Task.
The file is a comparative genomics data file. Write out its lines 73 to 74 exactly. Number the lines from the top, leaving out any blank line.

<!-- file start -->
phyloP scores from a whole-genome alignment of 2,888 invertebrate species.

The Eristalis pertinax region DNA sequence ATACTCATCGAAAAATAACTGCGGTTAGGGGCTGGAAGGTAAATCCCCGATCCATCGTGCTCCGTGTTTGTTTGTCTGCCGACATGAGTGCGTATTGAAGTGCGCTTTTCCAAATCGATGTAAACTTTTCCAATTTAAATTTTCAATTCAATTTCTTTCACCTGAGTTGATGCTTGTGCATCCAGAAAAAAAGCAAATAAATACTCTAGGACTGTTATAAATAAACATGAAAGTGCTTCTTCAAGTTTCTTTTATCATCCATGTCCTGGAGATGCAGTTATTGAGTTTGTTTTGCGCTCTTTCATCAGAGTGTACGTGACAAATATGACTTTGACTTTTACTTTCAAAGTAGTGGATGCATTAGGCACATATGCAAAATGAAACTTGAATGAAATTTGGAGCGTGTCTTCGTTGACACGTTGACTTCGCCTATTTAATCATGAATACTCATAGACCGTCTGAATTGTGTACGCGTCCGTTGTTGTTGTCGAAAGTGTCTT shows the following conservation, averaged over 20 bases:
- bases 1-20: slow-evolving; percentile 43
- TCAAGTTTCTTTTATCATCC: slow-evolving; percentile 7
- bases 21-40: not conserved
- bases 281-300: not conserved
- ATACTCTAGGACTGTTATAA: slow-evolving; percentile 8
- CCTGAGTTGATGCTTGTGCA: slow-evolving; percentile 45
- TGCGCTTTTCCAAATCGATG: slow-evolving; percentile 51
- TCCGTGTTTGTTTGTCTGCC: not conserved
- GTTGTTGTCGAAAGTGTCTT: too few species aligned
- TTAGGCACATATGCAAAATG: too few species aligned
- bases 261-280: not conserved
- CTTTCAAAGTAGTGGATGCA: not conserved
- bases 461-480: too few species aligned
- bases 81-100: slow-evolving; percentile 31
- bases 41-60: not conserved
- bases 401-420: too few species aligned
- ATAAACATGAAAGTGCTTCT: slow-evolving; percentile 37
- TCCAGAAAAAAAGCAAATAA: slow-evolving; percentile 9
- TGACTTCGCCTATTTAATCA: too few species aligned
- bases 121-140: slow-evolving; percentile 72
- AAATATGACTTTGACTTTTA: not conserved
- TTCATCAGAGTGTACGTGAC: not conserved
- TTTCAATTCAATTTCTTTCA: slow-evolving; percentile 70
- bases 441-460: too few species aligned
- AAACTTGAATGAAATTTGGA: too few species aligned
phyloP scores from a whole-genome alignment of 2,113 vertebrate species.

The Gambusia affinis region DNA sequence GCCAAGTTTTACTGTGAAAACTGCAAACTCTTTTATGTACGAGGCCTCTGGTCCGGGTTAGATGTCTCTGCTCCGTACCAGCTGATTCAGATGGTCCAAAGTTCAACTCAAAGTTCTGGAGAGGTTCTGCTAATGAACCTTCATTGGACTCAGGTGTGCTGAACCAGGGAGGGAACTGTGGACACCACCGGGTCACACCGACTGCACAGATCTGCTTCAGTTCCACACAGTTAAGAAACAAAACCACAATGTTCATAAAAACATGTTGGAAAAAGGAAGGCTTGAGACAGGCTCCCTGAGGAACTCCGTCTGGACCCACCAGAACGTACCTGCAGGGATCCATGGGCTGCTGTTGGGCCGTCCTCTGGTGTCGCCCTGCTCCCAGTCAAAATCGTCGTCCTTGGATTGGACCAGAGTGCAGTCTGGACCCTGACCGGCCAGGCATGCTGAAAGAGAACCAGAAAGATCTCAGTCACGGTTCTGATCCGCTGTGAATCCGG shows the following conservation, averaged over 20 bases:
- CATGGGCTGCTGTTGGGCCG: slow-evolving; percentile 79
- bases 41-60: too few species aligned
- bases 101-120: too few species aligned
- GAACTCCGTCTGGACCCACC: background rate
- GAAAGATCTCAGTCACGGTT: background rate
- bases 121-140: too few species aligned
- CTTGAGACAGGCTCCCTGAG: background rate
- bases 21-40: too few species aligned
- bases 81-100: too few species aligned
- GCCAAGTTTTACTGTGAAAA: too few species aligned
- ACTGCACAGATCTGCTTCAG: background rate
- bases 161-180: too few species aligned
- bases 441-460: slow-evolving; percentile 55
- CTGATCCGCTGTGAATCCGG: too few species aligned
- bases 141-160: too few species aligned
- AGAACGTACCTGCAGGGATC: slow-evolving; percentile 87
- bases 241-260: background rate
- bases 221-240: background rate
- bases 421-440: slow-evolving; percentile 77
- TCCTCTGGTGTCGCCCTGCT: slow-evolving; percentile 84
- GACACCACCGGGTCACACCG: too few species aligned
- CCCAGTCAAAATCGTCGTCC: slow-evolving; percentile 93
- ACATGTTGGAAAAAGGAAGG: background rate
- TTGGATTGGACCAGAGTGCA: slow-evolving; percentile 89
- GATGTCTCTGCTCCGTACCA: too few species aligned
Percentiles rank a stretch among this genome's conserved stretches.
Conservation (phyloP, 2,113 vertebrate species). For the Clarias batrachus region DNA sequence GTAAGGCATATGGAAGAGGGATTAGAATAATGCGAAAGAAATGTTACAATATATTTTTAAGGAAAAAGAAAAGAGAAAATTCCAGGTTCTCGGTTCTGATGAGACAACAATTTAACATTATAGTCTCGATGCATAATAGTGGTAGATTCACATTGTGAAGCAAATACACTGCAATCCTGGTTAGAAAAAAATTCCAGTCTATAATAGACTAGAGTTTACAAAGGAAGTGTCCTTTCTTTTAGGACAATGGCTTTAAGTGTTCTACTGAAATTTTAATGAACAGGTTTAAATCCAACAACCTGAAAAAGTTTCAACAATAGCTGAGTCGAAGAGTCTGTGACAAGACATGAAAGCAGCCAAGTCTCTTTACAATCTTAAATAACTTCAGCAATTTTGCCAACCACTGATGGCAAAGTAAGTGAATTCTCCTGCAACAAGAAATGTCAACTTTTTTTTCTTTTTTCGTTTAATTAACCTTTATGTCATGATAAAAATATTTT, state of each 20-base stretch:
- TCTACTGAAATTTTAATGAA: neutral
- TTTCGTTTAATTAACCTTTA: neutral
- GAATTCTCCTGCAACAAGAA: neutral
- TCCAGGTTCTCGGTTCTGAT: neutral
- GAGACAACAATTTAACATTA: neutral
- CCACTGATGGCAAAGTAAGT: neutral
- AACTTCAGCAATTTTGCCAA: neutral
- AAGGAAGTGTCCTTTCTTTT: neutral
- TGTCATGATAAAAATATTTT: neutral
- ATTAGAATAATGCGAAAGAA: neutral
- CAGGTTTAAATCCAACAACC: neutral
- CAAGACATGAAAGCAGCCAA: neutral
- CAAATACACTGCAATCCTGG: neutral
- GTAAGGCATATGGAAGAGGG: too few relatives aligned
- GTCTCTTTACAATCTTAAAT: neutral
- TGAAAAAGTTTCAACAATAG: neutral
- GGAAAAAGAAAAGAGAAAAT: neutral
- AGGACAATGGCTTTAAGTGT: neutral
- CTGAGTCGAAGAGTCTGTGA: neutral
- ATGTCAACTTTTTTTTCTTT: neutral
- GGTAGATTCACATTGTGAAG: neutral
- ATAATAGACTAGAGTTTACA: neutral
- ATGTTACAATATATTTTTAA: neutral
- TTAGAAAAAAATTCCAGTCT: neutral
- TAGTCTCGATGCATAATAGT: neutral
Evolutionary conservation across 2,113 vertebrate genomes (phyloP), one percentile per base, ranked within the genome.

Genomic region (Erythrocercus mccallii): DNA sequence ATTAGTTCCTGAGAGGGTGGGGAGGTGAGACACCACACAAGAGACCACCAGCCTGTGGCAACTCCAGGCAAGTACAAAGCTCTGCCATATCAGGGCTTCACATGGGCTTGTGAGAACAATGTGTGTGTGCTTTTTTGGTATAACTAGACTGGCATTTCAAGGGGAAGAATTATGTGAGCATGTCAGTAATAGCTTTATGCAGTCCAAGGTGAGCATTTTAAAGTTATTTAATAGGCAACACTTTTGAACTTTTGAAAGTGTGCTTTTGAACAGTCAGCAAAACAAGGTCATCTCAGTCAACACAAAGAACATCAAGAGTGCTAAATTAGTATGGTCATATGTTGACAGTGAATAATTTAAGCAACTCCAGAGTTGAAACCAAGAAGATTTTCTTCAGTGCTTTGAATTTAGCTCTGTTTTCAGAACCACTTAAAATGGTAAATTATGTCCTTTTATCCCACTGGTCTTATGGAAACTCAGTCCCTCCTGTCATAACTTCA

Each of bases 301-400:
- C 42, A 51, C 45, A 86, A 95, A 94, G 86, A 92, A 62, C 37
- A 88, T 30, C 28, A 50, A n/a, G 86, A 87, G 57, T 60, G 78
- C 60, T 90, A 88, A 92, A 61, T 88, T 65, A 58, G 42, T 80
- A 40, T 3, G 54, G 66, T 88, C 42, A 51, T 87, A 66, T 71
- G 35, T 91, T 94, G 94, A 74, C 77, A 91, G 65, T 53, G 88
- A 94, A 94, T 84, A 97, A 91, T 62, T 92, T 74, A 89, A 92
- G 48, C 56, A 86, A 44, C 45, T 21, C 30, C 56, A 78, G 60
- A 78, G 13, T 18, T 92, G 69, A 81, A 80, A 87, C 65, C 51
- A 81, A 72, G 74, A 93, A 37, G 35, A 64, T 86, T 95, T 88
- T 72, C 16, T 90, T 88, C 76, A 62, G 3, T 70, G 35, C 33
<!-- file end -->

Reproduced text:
- GGAAAAAGAAAAGAGAAAAT: neutral
- AGGACAATGGCTTTAAGTGT: neutral